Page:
What I look upon as a grace was told to me yesterday. A little child speaking of the missioners here said: ‘I like Fr Doyle best because he is holy’. The words cut me like a knife and wound round and round my soul till I could have cried with the pain of it. And this because of the loving compassion of Jesus who covers over my wretched faults and failings and magnifies in people’s eyes the tiny good I do, misleading them when He cannot deceive me; and then because that little sentence contained a lifetime of pleading on the part of Jesus for holiness from me as an infallible means of drawing souls to Him. As long as I can remember He has kept that one idea before me; it is ever ringing in my ear; it comes to me at times with overpowering force, but never with such a thunderclap as when He sent an innocent child to tell me what he has said so often, that it is not learning or eloquence or any other natural gift which will do His work, but that holiness alone will open the way to every heart and lead all captive to His feet.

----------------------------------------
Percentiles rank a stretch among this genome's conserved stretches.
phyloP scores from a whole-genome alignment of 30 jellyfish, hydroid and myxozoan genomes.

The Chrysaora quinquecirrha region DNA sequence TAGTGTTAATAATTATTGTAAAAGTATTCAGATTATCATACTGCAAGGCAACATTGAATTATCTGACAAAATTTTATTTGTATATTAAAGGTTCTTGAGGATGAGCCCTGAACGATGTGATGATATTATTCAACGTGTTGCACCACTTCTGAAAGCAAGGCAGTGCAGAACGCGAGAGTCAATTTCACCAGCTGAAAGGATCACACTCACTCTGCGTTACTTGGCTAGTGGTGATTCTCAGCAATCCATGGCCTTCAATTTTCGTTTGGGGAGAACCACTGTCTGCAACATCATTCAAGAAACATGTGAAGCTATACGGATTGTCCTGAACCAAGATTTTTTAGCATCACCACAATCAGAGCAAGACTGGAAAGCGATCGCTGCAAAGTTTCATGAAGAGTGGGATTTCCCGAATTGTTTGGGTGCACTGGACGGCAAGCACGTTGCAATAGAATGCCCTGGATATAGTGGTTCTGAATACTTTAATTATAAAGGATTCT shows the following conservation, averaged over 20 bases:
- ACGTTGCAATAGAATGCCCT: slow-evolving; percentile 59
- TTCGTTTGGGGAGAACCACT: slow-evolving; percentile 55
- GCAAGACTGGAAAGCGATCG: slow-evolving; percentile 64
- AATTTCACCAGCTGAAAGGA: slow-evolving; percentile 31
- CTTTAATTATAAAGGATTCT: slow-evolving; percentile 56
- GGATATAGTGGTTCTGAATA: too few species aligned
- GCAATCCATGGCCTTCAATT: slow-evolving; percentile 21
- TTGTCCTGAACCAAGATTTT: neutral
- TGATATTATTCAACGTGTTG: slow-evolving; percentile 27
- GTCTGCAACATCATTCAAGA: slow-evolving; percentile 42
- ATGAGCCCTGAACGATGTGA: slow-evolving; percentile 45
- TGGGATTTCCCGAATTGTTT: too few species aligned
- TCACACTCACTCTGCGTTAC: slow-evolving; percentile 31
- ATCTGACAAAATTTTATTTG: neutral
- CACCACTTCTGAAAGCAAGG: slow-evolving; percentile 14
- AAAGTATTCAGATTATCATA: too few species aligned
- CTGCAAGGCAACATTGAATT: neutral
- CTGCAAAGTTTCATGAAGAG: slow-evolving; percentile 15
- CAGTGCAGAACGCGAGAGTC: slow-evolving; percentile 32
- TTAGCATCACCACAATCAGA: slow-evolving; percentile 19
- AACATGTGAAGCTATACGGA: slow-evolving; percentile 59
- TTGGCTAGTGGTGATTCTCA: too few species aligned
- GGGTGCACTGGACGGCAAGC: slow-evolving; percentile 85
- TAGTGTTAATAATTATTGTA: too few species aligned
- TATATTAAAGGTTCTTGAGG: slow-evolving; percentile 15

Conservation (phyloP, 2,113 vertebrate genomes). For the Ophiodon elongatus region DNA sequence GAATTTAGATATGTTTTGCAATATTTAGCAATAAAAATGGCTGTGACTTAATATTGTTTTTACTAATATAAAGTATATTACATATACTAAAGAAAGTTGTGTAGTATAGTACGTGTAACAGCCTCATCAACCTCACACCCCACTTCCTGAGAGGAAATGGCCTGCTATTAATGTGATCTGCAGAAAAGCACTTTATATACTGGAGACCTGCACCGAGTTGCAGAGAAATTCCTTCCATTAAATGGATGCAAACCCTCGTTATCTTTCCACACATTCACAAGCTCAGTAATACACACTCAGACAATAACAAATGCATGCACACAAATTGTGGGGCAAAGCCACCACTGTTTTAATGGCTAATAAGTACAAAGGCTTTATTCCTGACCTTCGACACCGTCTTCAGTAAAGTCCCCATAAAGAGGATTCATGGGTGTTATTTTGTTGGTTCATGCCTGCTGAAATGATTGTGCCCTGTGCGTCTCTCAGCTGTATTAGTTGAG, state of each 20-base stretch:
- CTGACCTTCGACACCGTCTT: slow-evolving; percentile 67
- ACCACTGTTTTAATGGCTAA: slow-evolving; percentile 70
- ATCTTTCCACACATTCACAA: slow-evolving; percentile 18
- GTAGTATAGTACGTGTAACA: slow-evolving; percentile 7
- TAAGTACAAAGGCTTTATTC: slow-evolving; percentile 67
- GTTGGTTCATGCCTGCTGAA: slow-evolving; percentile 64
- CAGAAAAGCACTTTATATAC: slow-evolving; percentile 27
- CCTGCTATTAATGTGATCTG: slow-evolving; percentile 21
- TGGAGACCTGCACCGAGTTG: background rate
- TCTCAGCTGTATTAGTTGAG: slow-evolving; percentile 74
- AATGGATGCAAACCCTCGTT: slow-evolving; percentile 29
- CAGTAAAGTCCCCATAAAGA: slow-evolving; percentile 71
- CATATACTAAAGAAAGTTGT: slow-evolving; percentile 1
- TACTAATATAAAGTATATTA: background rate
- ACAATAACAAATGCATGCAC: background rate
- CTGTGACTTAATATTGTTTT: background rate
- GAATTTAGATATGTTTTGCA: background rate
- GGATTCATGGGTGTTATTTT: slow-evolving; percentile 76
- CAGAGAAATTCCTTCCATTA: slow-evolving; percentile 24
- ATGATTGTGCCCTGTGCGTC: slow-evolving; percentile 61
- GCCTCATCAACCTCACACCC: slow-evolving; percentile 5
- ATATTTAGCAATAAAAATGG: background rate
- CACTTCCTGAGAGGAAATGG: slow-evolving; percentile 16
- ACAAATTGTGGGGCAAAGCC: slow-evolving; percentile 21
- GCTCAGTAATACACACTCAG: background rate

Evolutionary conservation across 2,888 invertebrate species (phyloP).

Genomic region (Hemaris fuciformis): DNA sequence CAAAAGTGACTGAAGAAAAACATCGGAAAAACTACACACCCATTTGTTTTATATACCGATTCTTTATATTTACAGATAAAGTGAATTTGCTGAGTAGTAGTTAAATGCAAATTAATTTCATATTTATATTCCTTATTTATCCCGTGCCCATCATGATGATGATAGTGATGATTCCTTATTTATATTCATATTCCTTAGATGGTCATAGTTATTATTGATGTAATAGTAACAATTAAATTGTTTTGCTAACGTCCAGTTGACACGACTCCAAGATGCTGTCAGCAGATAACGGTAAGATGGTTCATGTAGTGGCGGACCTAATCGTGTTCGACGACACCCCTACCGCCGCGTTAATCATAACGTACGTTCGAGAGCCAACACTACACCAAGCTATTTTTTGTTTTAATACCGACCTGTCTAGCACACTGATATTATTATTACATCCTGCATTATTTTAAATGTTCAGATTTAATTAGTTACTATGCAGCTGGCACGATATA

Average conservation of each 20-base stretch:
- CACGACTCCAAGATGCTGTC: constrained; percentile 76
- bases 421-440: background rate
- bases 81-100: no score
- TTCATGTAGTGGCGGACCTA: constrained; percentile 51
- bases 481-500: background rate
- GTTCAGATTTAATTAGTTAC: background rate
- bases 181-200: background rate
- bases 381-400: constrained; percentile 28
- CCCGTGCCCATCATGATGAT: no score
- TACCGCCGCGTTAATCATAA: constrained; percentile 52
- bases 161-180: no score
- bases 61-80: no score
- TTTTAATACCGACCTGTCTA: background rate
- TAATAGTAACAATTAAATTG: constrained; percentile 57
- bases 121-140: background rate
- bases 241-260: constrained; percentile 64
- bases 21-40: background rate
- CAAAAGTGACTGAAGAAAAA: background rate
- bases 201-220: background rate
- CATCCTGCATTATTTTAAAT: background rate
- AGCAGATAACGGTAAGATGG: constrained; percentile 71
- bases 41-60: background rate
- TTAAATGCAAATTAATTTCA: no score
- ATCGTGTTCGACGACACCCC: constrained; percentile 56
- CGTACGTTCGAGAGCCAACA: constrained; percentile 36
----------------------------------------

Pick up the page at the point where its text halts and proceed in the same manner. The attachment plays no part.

COMMENT: How often children can see things that we do not; how direct they can be in telling us what they see!
Fr Doyle emphasises for us the necessity of holiness in order to serve God effectively. This necessity is borne out in the lives of so many of the saints who managed to do more work, with greater effectiveness and less time and resources than seems humanly possible. If we serve God with holiness he will bless our efforts abundantly. Perhaps there are lessons for us here when we consider the decline of the Church in various western countries…
This little child was not the only one to be touched by Fr Doyle’s holiness. Dozens of examples could be presented, but the following extra example will suffice. It comes from the letter of a soldier who met Fr Doyle in the war:
You need not worry any longer about my soul. I came across a Jesuit, a Fr Willie Doyle, out here, and he settled up my accounts with the Lord. Fr Doyle is a splendid fellow. He is so brave and cheery. He has a wonderful influence over others and can do what he likes with the men. I was out the other evening with a brother officer, and met him. After a few words I said: ‘This is a pal of mine, Padre; he is a Protestant, but I think he would like your blessing.’ Fr Doyle looked at my chum for a moment with a smile and then made the sign of the cross on his forehead. When he had passed on, my pal said: ‘That is a holy man. Did you see the way he looked at me? It went right through me. And when he crossed my forehead I felt such an extraordinary sensation.’
Whatever about children, it is hard to fool soldiers hardened by war, especially when they are of a different faith.
Let us persevere in our Lenten observances so that we too can grow in holiness and serve the Lord with ever greater apostolic effectiveness!